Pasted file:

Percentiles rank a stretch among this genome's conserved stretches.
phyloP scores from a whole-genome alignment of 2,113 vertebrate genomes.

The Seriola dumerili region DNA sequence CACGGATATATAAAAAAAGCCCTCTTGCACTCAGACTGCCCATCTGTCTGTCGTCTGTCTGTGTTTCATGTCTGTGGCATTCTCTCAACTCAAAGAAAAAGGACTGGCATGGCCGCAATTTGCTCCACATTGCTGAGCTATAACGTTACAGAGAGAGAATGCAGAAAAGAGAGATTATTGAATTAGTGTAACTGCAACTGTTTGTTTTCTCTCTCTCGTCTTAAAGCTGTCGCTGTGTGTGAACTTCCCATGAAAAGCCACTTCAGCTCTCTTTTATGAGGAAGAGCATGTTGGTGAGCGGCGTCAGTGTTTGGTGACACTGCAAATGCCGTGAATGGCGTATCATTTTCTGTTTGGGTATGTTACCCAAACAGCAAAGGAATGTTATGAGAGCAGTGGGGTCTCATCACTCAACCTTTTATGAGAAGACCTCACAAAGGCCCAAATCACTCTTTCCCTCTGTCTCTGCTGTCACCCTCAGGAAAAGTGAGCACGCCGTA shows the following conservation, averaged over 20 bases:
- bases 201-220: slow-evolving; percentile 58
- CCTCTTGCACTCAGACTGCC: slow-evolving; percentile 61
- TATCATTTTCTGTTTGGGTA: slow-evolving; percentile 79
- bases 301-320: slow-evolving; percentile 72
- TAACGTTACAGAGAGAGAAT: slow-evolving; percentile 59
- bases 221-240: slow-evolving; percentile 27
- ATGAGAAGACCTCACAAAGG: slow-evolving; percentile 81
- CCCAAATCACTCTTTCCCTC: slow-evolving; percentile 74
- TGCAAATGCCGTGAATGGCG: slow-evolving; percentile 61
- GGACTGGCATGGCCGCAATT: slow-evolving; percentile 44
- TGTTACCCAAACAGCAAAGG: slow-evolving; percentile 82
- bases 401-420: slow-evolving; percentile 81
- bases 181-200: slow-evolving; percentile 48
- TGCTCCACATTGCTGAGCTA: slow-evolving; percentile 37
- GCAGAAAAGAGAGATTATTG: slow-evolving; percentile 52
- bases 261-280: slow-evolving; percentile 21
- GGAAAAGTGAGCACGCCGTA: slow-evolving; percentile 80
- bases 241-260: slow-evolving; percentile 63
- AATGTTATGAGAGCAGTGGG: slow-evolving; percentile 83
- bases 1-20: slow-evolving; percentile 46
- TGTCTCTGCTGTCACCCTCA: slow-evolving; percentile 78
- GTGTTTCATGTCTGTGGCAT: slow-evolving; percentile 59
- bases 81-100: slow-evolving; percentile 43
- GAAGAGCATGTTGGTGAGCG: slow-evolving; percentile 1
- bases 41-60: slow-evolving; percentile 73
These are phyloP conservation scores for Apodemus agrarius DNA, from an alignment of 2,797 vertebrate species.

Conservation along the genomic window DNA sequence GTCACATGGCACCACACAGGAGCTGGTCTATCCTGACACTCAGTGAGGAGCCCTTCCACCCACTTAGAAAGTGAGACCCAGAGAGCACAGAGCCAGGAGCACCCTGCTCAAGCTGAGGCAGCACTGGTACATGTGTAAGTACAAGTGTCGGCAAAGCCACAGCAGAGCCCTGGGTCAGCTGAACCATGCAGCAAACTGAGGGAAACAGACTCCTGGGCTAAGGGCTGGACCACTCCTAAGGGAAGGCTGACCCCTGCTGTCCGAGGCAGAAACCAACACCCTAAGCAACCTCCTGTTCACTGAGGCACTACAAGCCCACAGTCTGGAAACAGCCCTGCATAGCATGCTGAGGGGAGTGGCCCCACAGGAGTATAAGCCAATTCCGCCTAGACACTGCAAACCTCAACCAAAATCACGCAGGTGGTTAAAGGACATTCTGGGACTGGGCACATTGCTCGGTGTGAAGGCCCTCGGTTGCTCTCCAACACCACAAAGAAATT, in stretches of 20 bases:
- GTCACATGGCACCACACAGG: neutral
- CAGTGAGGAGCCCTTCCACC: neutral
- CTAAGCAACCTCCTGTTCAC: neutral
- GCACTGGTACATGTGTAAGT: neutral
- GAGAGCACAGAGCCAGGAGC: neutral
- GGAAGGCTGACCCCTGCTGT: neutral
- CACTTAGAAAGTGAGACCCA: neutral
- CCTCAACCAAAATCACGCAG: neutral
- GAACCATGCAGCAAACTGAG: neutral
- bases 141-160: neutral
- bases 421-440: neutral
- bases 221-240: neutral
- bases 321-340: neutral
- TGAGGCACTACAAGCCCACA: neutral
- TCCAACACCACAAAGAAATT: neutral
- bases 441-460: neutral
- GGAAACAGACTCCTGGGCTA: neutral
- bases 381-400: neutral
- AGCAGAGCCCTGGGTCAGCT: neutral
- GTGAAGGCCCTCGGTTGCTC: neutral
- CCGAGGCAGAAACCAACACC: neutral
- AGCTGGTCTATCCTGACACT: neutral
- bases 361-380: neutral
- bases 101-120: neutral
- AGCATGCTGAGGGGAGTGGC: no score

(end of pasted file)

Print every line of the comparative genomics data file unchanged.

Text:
Percentiles rank a stretch among this genome's conserved stretches.
phyloP scores from a whole-genome alignment of 2,113 vertebrate genomes.

The Seriola dumerili region DNA sequence CACGGATATATAAAAAAAGCCCTCTTGCACTCAGACTGCCCATCTGTCTGTCGTCTGTCTGTGTTTCATGTCTGTGGCATTCTCTCAACTCAAAGAAAAAGGACTGGCATGGCCGCAATTTGCTCCACATTGCTGAGCTATAACGTTACAGAGAGAGAATGCAGAAAAGAGAGATTATTGAATTAGTGTAACTGCAACTGTTTGTTTTCTCTCTCTCGTCTTAAAGCTGTCGCTGTGTGTGAACTTCCCATGAAAAGCCACTTCAGCTCTCTTTTATGAGGAAGAGCATGTTGGTGAGCGGCGTCAGTGTTTGGTGACACTGCAAATGCCGTGAATGGCGTATCATTTTCTGTTTGGGTATGTTACCCAAACAGCAAAGGAATGTTATGAGAGCAGTGGGGTCTCATCACTCAACCTTTTATGAGAAGACCTCACAAAGGCCCAAATCACTCTTTCCCTCTGTCTCTGCTGTCACCCTCAGGAAAAGTGAGCACGCCGTA shows the following conservation, averaged over 20 bases:
- bases 201-220: slow-evolving; percentile 58
- CCTCTTGCACTCAGACTGCC: slow-evolving; percentile 61
- TATCATTTTCTGTTTGGGTA: slow-evolving; percentile 79
- bases 301-320: slow-evolving; percentile 72
- TAACGTTACAGAGAGAGAAT: slow-evolving; percentile 59
- bases 221-240: slow-evolving; percentile 27
- ATGAGAAGACCTCACAAAGG: slow-evolving; percentile 81
- CCCAAATCACTCTTTCCCTC: slow-evolving; percentile 74
- TGCAAATGCCGTGAATGGCG: slow-evolving; percentile 61
- GGACTGGCATGGCCGCAATT: slow-evolving; percentile 44
- TGTTACCCAAACAGCAAAGG: slow-evolving; percentile 82
- bases 401-420: slow-evolving; percentile 81
- bases 181-200: slow-evolving; percentile 48
- TGCTCCACATTGCTGAGCTA: slow-evolving; percentile 37
- GCAGAAAAGAGAGATTATTG: slow-evolving; percentile 52
- bases 261-280: slow-evolving; percentile 21
- GGAAAAGTGAGCACGCCGTA: slow-evolving; percentile 80
- bases 241-260: slow-evolving; percentile 63
- AATGTTATGAGAGCAGTGGG: slow-evolving; percentile 83
- bases 1-20: slow-evolving; percentile 46
- TGTCTCTGCTGTCACCCTCA: slow-evolving; percentile 78
- GTGTTTCATGTCTGTGGCAT: slow-evolving; percentile 59
- bases 81-100: slow-evolving; percentile 43
- GAAGAGCATGTTGGTGAGCG: slow-evolving; percentile 1
- bases 41-60: slow-evolving; percentile 73
These are phyloP conservation scores for Apodemus agrarius DNA, from an alignment of 2,797 vertebrate species.

Conservation along the genomic window DNA sequence GTCACATGGCACCACACAGGAGCTGGTCTATCCTGACACTCAGTGAGGAGCCCTTCCACCCACTTAGAAAGTGAGACCCAGAGAGCACAGAGCCAGGAGCACCCTGCTCAAGCTGAGGCAGCACTGGTACATGTGTAAGTACAAGTGTCGGCAAAGCCACAGCAGAGCCCTGGGTCAGCTGAACCATGCAGCAAACTGAGGGAAACAGACTCCTGGGCTAAGGGCTGGACCACTCCTAAGGGAAGGCTGACCCCTGCTGTCCGAGGCAGAAACCAACACCCTAAGCAACCTCCTGTTCACTGAGGCACTACAAGCCCACAGTCTGGAAACAGCCCTGCATAGCATGCTGAGGGGAGTGGCCCCACAGGAGTATAAGCCAATTCCGCCTAGACACTGCAAACCTCAACCAAAATCACGCAGGTGGTTAAAGGACATTCTGGGACTGGGCACATTGCTCGGTGTGAAGGCCCTCGGTTGCTCTCCAACACCACAAAGAAATT, in stretches of 20 bases:
- GTCACATGGCACCACACAGG: neutral
- CAGTGAGGAGCCCTTCCACC: neutral
- CTAAGCAACCTCCTGTTCAC: neutral
- GCACTGGTACATGTGTAAGT: neutral
- GAGAGCACAGAGCCAGGAGC: neutral
- GGAAGGCTGACCCCTGCTGT: neutral
- CACTTAGAAAGTGAGACCCA: neutral
- CCTCAACCAAAATCACGCAG: neutral
- GAACCATGCAGCAAACTGAG: neutral
- bases 141-160: neutral
- bases 421-440: neutral
- bases 221-240: neutral
- bases 321-340: neutral
- TGAGGCACTACAAGCCCACA: neutral
- TCCAACACCACAAAGAAATT: neutral
- bases 441-460: neutral
- GGAAACAGACTCCTGGGCTA: neutral
- bases 381-400: neutral
- AGCAGAGCCCTGGGTCAGCT: neutral
- GTGAAGGCCCTCGGTTGCTC: neutral
- CCGAGGCAGAAACCAACACC: neutral
- AGCTGGTCTATCCTGACACT: neutral
- bases 361-380: neutral
- bases 101-120: neutral
- AGCATGCTGAGGGGAGTGGC: no score